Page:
Coca-Cola is used to short-term, seasonal spikes and dips in demand. But Rob Haddock, group director of planning and logistics for Coca-Cola North America, has been working through 16 weeks and counting of "totally imbalanced networks," he said.
When the pandemic hit, demand for Coca-Cola products in grocery stores boomed. At the same time, demand related to consumption outside the home — particularly in sit-down dining — experienced a "total turn off," Haddock said during the Council of Supply Chain Management Professionals Edge 2020 conference Monday.
Many of the company's dedicated resources are tied to its manufacturing operations that feed distribution channels for products headed to restaurants. "So, overnight we lost a huge amount of volume, and we had stranded capacity that we were struggling with ... for the first couple of weeks," Haddock said.
Other fleets with dedicated capacity for an industry that the pandemic cratered, such as automotive, parked trucks. Coca-Cola was able to use 3PL and 4PL partnerships to keep trucks moving, Haddock said, and shared assets with other companies who had freights in the same markets. The company also allowed some trucks to take on over-the-road shipments and looked for backhauls its drivers could pick up, Haddock said.
But as the food service segment dropped, reefer demand increased 130% for Coca-Cola as home consumption picked up, according to Haddock. Making matters more complex, beverage maker's logistics for that segment are tied to protein supply chains. Reefers that moved protein would pick up Coca-Cola products for the backhaul. So, when meat-packing plants started shutting down some operations due to the coronavirus and trucks were no longer located where they usually are, it threw off the network.
Contracting through volatility
Market volatility has prompted Coca-Cola to adopt a mini-bid strategy as a supplement to the annual process. Mini bids allow shippers flexibility, if a carrier isn't meeting expectations on a particular lane, Haddock gave as an example.
"I think a lot of companies wish they had a more continuous procurement process," Chris Caplice, executive director at the Massachusetts Institute of Technology Center for Transportation & Logistics and chief scientist for DAT, said during the event. Shippers are still going through with the annual process that "everyone hates and it's a pain to do, but you need to have something in there," he said. "We're living in the time of volatility."
Will carriers agree now to move more loads when their shippers see a surge in demand? Caplice didn't think so, which brings into question whether one annual bid is sufficient.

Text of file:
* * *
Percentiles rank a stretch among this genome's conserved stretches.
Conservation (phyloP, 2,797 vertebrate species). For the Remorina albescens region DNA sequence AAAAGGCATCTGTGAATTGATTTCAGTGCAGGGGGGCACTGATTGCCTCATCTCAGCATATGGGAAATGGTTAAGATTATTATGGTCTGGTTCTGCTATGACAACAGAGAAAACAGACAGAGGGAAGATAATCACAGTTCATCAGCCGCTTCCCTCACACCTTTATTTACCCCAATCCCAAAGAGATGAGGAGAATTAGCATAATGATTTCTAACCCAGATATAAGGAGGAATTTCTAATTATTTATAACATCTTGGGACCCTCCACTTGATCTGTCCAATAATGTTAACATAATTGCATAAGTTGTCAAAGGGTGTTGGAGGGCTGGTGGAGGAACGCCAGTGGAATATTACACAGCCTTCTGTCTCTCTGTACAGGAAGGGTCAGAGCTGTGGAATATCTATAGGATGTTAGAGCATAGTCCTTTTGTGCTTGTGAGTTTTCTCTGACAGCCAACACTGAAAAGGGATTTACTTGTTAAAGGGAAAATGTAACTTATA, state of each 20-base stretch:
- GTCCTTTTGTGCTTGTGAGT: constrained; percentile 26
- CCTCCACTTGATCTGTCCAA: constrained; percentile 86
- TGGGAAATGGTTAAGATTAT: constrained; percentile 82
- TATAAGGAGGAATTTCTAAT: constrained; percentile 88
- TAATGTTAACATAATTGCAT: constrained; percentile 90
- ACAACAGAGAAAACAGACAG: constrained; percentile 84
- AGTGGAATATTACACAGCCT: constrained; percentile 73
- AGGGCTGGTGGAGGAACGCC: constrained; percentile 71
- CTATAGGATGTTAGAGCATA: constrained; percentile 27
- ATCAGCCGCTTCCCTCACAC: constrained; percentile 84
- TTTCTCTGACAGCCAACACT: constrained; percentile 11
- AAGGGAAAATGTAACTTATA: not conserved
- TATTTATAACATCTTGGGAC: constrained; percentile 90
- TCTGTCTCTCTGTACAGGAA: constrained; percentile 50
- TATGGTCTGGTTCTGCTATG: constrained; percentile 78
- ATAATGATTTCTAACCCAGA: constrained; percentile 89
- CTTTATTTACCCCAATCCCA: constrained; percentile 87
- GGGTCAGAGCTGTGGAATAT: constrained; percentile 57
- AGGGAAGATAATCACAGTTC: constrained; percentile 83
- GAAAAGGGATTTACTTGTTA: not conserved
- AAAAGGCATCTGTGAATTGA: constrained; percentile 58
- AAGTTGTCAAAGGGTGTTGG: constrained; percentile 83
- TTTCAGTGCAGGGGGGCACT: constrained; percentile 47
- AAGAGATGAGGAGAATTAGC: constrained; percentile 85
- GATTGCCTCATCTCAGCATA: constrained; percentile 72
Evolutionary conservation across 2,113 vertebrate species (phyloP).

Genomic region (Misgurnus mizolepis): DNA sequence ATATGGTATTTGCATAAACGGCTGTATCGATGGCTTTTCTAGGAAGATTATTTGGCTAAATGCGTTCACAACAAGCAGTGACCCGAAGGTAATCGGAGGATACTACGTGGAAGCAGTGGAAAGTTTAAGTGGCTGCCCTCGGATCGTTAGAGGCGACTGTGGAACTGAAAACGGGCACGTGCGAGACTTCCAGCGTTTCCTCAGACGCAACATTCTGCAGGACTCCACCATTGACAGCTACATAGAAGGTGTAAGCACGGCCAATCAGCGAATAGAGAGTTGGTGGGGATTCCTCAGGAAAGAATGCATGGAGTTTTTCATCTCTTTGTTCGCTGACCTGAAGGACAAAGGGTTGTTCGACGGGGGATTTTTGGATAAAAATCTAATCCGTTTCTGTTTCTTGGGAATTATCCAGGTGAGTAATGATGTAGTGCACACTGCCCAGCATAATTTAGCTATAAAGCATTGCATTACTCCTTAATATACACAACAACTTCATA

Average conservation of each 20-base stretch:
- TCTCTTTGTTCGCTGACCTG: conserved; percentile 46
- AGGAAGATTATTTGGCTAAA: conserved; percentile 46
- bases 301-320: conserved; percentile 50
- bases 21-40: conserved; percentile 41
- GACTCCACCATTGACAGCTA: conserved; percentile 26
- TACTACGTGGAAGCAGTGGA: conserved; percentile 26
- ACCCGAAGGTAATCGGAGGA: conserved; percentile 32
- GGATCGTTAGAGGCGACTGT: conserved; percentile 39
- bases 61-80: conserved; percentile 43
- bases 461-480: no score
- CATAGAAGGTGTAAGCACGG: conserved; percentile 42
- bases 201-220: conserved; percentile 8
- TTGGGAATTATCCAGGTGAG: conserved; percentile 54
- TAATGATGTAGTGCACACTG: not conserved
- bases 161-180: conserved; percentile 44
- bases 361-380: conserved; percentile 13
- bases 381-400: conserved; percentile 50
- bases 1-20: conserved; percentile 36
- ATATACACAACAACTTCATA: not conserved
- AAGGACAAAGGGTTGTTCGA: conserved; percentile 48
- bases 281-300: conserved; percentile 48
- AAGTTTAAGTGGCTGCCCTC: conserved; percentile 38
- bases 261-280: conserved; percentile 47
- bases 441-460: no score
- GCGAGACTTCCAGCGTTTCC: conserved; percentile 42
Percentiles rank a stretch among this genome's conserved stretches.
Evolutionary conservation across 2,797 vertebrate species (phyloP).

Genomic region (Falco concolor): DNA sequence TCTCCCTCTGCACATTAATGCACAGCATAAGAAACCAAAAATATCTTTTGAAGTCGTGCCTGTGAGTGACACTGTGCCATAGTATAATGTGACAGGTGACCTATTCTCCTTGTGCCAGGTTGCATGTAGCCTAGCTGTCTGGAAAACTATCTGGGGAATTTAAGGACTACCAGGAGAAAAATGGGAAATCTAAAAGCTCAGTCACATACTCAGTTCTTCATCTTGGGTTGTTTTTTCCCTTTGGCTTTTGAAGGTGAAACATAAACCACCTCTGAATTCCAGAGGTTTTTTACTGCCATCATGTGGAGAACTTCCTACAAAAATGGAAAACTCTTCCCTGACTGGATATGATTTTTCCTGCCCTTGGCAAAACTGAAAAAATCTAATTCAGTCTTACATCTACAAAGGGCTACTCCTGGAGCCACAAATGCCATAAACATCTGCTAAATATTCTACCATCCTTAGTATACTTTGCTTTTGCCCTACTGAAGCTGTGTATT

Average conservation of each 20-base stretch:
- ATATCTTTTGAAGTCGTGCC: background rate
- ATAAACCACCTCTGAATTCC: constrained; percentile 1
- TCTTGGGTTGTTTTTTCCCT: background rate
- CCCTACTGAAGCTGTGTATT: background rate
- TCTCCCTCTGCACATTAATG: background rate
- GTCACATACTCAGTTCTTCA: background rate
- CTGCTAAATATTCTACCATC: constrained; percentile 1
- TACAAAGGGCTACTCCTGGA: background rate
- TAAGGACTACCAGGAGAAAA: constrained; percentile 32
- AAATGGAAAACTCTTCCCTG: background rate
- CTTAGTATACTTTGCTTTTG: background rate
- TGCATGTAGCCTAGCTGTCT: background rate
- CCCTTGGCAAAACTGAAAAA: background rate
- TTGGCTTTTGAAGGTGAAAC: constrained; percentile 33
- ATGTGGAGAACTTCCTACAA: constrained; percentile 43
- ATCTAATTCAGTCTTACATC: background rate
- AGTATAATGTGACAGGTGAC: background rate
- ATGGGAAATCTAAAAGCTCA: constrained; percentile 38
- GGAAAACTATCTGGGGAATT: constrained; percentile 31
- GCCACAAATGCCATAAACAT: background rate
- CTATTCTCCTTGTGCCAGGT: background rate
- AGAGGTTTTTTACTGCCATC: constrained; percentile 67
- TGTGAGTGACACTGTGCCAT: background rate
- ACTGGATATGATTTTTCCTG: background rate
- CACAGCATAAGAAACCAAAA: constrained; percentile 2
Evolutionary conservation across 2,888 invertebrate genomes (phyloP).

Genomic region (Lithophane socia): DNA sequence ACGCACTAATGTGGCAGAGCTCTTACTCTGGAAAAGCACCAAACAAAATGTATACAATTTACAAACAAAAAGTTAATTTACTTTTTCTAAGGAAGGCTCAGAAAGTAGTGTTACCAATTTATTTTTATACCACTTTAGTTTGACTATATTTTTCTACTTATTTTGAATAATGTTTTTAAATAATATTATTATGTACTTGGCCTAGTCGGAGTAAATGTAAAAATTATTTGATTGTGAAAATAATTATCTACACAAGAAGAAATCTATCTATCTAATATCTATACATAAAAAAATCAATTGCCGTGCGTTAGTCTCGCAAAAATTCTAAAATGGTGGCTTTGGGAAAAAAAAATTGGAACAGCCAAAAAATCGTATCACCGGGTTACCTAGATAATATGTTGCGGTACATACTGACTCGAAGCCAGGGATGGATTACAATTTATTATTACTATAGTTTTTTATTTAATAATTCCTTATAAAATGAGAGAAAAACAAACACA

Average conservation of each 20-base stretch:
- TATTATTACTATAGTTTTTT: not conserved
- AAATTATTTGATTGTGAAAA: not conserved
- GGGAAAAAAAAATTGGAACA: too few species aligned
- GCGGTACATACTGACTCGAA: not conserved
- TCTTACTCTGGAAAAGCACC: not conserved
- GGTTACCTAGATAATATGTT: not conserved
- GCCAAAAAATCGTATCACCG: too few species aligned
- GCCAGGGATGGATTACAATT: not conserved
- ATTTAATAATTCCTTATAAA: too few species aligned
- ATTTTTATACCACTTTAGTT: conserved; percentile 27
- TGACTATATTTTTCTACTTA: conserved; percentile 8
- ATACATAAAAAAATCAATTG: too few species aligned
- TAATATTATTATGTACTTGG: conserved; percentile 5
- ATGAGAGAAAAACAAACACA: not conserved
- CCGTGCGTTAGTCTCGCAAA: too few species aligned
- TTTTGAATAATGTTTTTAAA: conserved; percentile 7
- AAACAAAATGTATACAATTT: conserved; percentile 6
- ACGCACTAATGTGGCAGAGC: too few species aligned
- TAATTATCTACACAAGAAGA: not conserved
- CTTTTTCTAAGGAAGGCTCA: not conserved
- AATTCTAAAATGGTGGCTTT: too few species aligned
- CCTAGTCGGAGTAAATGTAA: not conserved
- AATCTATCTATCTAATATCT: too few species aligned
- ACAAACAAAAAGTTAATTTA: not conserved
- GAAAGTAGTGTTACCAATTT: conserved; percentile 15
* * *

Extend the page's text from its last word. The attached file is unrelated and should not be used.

"What we're finding out now ... is that carriers are very willing to manage what you awarded them. But surge capacity is really dried up," Haddock said.
The spot market, though, may not be the best alternative. Spot rates have swung in the other direction and are expected to stay elevated for months.
On the other hand, in aggregate, contract rates are staying steady, or even decreasing with YoY drops of 2-7%, Caplice said. And that's due to trucking firms sticking to their deals.
"Carriers are adhering to the letter of the law of the contract," Caplice said, adding that carriers will go "above and beyond" if they have to, to make sure they can carry all contracted loads.
Unpredictability is still evident in any freight procurement method. The number of coronavirus cases in any given area creates a "seesaw event," Haddock said. A spike in demand can occur just as suddenly as a dip.
For example, once a restaurant gets the green light from the state to host indoor dining, a distributor might tell Coca-Cola that it needs replenishment for its stores, as well as safety stock. "We had a pipeline refill event that happened within five days that we had to react to," Haddock said, which included finding enough trucks to make the deliveries.
When greenlights like that occur, the load boards see condensed timelines, Ken Adamo, chief of analytics for DAT, said during the event. DAT has been seeing more same-day or 18-hour pickups, which drives up rates.
Attempting to predict the market
Coca-Cola is far from the only company experiencing this. Seventy-two percent of participants in a recent DAT survey of the Freight Market Intelligence Consortium said the biggest issue they faced was volatility of volume on lanes, Caplice said.
While some lanes are peaking, others are seeing no activity. "And it's constantly changing," Caplice said.
Supply chains are using network design as a tactic revisited monthly or weekly to cope with those rapid changes, rather than the norm of reexamining design once every few years, Caplice said. And as shippers rationalize SKUs and adjust packaging and other product components, it changes the amount of trucks needed.
For this and other reasons, forecasting has been difficult since the economy began bending to the pandemic's will. But Coca-Cola's carriers asked the company to give its best guess about forthcoming volume levels.
The company began tracking the news as states reopened for business and that helped create what Haddock called a "straw-man forecast" it could give to carriers so everyone was on the same page. Eventually Coca-Cola integrated that information with its ERP systems. The company also has tools that turn sales forecasts into TL volume projections.
Together, Coca-Cola's tools allow the company to give trucking firms more information "that helps them do a little bit better planning, as they're trying to balance all of this chaos amongst others shippers," Haddock said.